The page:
Black Friday – As You Know It – Is Dead
After visiting 5 malls in 6 hours on Black Friday, here’s who didn’t show up:
In prior years, you couldn’t walk 5 feet without bumping into 10 people. Now…it’s like a Sunday morning right after they opened.
Don’t Get Me Wrong…
The deals will still be crazy on Thanksgiving weekend for years to come. Consumers will simply be able to get them sooner, and online.
Seeing empty parking lots at the malls when they should be packed led me to some startling realizations…
MY “BLACK FRIDAY” PREDICTIONS:
- Within 4-6 years (or less), most major U.S. retailers will remain open on Thanksgiving Day.
- The only time they will close will be Wednesday evening (briefly) to prepare for the “Black Thursday”crowds.
- The busiest night in the U.S. at bars (the Wednesday night before Thanksgiving) will suffer a noticeable traffic decline because of the shopping frenzy starting earlier.
I witnessed (essentially) the death of a retail tradition on Friday. Here’s why I say this:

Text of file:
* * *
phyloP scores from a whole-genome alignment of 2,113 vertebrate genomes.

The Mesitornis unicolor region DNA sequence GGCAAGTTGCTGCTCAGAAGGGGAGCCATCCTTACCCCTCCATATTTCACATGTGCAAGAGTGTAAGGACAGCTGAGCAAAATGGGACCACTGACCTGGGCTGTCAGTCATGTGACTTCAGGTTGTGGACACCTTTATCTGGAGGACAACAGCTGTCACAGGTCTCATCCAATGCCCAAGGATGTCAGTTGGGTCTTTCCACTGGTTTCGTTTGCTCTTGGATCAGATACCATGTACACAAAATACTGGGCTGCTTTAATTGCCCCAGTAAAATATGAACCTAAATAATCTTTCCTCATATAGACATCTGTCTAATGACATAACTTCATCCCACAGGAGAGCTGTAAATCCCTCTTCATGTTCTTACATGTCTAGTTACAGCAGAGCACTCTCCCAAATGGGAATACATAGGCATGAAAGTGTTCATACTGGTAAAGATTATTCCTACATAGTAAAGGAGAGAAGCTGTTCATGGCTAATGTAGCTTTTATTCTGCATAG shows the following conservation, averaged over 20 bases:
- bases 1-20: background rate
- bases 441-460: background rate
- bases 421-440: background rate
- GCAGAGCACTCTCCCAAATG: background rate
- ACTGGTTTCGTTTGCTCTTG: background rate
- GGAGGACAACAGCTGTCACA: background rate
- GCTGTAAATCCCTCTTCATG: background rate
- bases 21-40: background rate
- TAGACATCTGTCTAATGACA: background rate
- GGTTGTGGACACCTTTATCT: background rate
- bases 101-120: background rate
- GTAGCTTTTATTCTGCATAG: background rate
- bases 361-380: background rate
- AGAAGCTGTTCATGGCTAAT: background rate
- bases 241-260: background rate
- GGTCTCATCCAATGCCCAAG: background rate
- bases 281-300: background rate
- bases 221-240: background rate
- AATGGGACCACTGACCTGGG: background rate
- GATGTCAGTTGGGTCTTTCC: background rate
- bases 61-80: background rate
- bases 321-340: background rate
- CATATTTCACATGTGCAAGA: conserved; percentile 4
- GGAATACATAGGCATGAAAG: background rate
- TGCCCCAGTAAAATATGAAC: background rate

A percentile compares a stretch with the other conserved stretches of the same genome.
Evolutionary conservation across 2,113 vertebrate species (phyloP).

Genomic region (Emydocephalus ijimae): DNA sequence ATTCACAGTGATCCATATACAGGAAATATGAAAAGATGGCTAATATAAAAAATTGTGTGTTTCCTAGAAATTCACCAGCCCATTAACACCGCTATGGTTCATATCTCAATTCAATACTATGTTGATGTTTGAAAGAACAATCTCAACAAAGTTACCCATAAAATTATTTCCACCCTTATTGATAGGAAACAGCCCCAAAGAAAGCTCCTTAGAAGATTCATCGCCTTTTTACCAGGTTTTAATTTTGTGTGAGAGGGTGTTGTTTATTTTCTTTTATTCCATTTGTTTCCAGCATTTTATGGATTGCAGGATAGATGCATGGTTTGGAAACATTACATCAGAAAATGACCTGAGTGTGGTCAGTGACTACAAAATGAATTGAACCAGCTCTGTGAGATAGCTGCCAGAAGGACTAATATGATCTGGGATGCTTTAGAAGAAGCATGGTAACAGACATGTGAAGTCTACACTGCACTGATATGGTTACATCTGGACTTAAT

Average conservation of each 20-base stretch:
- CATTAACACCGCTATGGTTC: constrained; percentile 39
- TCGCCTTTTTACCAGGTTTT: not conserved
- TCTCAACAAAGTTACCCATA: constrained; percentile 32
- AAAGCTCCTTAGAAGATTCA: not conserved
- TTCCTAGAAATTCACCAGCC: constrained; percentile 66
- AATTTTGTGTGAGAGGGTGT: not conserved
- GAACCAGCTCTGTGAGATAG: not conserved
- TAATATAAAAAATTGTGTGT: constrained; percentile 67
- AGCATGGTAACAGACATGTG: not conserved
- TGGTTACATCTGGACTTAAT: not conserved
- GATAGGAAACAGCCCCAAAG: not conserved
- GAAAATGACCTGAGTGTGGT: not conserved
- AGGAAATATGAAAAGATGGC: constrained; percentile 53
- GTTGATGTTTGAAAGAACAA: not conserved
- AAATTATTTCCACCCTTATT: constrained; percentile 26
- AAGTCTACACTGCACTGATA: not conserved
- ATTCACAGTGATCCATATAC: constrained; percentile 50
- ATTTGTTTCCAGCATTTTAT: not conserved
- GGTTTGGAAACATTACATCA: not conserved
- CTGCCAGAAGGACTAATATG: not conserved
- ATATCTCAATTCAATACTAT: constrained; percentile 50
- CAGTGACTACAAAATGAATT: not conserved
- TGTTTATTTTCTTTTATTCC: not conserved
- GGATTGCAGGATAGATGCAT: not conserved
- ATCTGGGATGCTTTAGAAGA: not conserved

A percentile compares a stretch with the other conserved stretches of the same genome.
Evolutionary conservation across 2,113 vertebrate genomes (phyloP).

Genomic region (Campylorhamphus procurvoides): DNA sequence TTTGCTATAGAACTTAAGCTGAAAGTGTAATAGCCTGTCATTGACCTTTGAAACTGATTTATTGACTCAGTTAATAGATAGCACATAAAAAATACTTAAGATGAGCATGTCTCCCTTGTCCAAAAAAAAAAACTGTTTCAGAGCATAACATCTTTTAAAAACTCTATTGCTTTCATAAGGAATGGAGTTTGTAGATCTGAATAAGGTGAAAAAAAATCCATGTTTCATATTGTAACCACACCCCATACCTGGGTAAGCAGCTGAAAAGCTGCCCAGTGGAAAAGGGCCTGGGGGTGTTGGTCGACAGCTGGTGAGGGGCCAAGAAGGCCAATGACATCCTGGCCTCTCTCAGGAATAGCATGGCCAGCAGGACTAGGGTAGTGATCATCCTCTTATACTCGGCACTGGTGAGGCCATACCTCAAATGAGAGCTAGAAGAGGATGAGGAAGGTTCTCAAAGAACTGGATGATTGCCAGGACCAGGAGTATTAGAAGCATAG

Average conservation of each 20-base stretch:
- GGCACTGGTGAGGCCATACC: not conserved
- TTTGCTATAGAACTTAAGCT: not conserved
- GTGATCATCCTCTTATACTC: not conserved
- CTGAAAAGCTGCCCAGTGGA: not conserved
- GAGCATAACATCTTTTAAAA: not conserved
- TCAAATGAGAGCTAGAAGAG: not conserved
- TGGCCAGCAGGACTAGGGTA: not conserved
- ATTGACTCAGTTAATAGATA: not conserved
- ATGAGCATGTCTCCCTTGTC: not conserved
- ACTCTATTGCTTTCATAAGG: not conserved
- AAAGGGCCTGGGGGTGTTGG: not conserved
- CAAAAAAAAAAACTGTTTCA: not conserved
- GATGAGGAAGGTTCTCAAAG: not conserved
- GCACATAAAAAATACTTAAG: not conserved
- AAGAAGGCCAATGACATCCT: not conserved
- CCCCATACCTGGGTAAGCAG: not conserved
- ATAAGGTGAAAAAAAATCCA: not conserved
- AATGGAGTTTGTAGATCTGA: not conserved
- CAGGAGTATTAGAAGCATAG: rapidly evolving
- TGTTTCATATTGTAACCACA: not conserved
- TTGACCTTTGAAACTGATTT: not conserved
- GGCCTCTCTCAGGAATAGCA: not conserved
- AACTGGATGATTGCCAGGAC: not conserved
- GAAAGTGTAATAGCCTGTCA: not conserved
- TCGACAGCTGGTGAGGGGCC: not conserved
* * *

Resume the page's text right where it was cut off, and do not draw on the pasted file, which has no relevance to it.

- “People won’t shop on Thanksgiving night” (as I’ve heard) is a myth.
- More consumers are buying online because retailers are offering the same deals.
- Because people are looking for an escape from their families that night.
Thanksgiving Night Sales By The Numbers
Here are some “Black Thursday” stats to support my predictions and observations:
- 22 million people were at Walmart stores between 6-10 p.m. on Thanksgiving night. That’s more than visit Disneyland in a year.
- Walmart counted 10,000,000 cash register transactions during that 4-hour span.
- Target – per minute – was selling an average of 1,800 televisions, and 2,000 video games.
There are more numbers here if you care to see them.
Fights Over T.V’s, Underwear, and T.V.’s
*Warning: strong language in the links*
If you haven’t seen the craziness you can watch some of the NSFW YouTube videos from the United States here.
BONUS! Even Britain got in on the Black-whenever madness. Click here.
Just like the line in “Field Of Dreams” – “if you build it they will come” – then if you make it worth their effort, consumers will show up regardless of the day/time.
What was a truly American event has now shifted online, and to a holiday. It breaks my heart.
Be fully prepared to add “Black Thursday” and (probably very soon) “Black Wednesday” to your lexicon in the near future.